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The problem with perpetual newness (The New Aesthetic)

The problem with perpetual newness (The New Aesthetic)

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Published by Marius Watz

Response to Bruce Sterling's first essay on The New Aesthetic, written for The Creators Project blog, April 2012.

Response to Bruce Sterling's first essay on The New Aesthetic, written for The Creators Project blog, April 2012.

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Categories:Topics, Art & Design
Published by: Marius Watz on Nov 29, 2012
Copyright:Attribution Non-commercial No-derivs

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Marius Watz
 
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The problem with perpetual newness
Written for the Creators Project blog, April 6, 2012.
My take on the New Aesthetic?
On immediate reection I’d say “good job” and “go easy on the drones”.But inevitably there is the jaded voice in the back of my head wanting to snarkily ask, “What took you solong?” Not “you” as in the particular group of people who curate and promote the New Aesthetic meme, but“you” as in (Western) society at large, the technology-addicted masses who want their Facebook (MTV, notso much) and smartphone bliss, yet manage to be continually surprised by the not-always-pleasant byprod-
ucts of their addiction.
There really is no excuse for being technoculture illiterate if you’re under 40 and living in the Western world.You can plead ignorance of the technological specics, but not of the cultural effects produced by the gad-gets and interfaces that have invaded your life. Technology is not something that happens to other people,nor can you escape it by hiding out in “the humanities.” To be human is to be technological.Lacking a ubiquitous and intuitive understanding of the complex interactions between technology and hu-man culture, sources like the New Aesthetic (NA) become golden. NA is an attempt at diagnosis of the mostrecent mutations of the human condition, a difcult task best attacked obliquely and from the ank, withsubtle observations rather than head on with manifestos (which are not very New Aesthetic, by the way).NA is part meme, part techno-ethnography and part Tumblr serendipity. Its art is juxtaposition: If we putthis next to that and this other thing, surely a new understanding will emerge. And you know what? It workssurprisingly well. Whether that success is the product of brilliant curation or the result of feverishly sign-deciphering minds scanning image after image for clues that might not be there is academic. If it works, it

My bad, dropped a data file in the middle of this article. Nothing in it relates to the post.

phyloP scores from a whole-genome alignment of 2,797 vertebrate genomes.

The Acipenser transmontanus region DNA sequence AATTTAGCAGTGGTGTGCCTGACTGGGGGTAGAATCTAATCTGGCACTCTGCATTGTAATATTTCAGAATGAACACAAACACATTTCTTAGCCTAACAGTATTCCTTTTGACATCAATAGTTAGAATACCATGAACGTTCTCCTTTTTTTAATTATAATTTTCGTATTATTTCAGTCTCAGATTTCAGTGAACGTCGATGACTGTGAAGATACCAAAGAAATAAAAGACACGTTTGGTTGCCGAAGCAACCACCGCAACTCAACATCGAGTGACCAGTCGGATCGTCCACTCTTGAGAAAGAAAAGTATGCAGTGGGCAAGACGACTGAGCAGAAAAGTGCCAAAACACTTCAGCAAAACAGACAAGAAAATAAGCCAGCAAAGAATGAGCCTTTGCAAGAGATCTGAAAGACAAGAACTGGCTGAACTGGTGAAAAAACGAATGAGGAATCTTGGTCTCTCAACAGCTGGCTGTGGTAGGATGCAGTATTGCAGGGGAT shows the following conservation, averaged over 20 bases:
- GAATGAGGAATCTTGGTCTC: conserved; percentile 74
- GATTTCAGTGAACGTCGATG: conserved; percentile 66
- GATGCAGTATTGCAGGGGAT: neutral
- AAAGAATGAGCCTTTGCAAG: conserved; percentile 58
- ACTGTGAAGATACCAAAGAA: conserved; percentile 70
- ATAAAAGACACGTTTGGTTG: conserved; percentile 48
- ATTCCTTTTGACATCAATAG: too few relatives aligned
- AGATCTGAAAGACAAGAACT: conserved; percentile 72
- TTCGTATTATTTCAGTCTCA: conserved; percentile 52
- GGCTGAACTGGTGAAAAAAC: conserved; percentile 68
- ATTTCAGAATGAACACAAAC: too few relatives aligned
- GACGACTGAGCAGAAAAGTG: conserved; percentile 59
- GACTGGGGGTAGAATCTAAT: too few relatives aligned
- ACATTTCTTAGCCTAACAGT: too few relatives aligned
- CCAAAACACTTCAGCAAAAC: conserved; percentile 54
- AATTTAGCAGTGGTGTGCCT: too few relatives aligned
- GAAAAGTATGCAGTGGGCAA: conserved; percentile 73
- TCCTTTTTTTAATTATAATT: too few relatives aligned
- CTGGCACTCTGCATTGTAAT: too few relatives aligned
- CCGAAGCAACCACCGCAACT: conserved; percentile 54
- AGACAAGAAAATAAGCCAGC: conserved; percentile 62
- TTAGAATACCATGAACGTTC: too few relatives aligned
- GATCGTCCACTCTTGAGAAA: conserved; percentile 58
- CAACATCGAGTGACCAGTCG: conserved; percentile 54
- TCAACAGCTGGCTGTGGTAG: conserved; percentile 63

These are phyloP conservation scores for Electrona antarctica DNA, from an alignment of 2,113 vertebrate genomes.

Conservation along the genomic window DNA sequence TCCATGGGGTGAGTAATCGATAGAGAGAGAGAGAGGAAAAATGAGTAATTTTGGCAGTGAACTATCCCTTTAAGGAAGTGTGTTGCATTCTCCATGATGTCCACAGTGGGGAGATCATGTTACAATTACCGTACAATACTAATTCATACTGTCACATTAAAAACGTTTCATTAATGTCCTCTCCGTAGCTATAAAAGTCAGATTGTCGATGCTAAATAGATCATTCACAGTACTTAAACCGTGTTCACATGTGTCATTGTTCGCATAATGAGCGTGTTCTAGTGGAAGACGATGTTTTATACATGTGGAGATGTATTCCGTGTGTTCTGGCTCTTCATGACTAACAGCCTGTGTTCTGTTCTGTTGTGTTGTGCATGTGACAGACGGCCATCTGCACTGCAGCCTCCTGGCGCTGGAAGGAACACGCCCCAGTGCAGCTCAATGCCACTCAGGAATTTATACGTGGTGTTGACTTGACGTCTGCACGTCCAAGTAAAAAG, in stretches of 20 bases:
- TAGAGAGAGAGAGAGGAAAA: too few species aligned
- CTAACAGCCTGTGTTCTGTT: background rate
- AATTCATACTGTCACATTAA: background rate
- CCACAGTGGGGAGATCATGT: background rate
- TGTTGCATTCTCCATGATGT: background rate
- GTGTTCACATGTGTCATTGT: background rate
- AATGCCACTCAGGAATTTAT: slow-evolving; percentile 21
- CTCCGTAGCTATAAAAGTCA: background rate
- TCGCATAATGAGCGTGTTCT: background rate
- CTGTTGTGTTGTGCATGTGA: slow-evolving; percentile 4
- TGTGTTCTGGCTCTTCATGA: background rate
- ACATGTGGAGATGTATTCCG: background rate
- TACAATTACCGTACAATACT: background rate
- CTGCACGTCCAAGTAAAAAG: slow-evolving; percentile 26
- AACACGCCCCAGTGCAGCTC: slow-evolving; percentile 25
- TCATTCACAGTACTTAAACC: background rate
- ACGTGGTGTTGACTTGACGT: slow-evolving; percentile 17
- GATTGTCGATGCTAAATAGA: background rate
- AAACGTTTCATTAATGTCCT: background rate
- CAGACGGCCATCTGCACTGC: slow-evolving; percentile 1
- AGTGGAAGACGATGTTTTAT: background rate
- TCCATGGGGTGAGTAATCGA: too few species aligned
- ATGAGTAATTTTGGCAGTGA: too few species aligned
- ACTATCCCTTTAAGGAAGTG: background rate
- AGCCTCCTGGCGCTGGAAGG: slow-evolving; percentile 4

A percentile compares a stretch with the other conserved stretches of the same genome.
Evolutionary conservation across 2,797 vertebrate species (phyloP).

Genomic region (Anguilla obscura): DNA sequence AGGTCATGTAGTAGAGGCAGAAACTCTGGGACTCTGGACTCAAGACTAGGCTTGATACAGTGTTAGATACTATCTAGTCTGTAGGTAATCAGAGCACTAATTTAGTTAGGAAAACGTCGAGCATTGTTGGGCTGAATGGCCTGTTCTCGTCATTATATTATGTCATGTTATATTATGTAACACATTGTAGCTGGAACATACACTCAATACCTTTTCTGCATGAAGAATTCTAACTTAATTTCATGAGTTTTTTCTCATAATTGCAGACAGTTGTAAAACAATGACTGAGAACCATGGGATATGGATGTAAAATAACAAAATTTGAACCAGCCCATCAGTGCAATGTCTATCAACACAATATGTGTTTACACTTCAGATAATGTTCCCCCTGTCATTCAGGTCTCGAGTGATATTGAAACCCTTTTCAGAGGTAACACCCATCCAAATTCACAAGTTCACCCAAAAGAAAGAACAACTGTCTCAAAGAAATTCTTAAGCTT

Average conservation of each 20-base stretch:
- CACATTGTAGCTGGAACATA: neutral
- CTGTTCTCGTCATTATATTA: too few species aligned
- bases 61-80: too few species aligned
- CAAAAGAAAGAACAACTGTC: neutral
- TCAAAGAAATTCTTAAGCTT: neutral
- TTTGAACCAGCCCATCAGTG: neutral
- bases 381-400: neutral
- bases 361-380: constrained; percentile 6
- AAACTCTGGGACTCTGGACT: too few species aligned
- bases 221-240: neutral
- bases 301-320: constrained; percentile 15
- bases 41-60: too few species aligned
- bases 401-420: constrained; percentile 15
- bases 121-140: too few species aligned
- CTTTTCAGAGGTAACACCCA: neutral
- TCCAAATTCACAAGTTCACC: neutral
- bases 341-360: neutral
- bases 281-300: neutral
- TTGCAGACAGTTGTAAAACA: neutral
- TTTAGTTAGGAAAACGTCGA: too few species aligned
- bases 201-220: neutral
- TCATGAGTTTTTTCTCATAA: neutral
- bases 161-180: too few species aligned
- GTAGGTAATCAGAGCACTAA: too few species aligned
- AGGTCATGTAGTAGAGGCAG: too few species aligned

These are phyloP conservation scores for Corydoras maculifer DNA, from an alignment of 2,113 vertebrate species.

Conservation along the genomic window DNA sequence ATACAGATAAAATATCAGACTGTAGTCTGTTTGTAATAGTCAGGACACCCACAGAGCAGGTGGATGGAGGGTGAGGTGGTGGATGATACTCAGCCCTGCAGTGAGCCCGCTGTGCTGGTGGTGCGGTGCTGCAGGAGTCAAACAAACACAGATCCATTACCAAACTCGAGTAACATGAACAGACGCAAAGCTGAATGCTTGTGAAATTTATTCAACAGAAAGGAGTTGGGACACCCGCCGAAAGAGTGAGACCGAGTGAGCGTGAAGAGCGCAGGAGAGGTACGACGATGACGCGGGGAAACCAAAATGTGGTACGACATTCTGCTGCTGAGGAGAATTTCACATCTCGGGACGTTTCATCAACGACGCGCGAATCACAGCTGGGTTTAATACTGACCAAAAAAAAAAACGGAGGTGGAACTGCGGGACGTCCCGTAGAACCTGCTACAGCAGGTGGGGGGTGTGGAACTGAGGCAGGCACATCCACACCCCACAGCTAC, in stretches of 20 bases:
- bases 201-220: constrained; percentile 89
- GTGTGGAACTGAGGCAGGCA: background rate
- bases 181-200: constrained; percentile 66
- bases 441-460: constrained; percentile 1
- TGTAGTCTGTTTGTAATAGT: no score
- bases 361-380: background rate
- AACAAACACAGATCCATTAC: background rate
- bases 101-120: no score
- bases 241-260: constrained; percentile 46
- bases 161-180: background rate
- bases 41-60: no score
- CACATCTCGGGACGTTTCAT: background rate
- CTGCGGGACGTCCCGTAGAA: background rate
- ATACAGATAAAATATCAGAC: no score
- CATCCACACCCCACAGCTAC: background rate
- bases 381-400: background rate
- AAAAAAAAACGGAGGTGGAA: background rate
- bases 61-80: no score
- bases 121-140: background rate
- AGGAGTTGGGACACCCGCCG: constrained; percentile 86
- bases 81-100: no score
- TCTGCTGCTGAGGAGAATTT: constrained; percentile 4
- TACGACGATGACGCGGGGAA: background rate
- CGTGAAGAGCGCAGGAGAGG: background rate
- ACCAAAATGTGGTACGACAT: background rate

works.
The “New” part is deceptive, however.
Most of what NA offers up for examination is not all that new.Technologies like machine vision and geo-location are old by most standards. What is new is their integra-
tion into our lives to the point where we are bringing them to bed. Smartphone habituees will think nothing
of installing a sleep-tracking app and putting their phone on the mattress, where accelerometers will pre-sumably make sage observations about your quality of sleep. This is the new Aesthetic—human behavioraugmented by technology as often as it is disrupted. The New Aesthetic is a sign saying “Translation ServerError” rather than “Post Ofce”. The New Aesthetic is faces glowing ominously as people walk down thestreet at night staring at their phones—or worse, their iPads.We need NA like we need weather vanes warning us of oncoming storms, because tech-driven culturalinnovation has a nasty habit of becoming an inevitability with little regard for personal preference or even
legal precedence. Once conceived of, or even just scribbled on a napkin during a drunken startup crawl, it is
as though they might as well always have existed.

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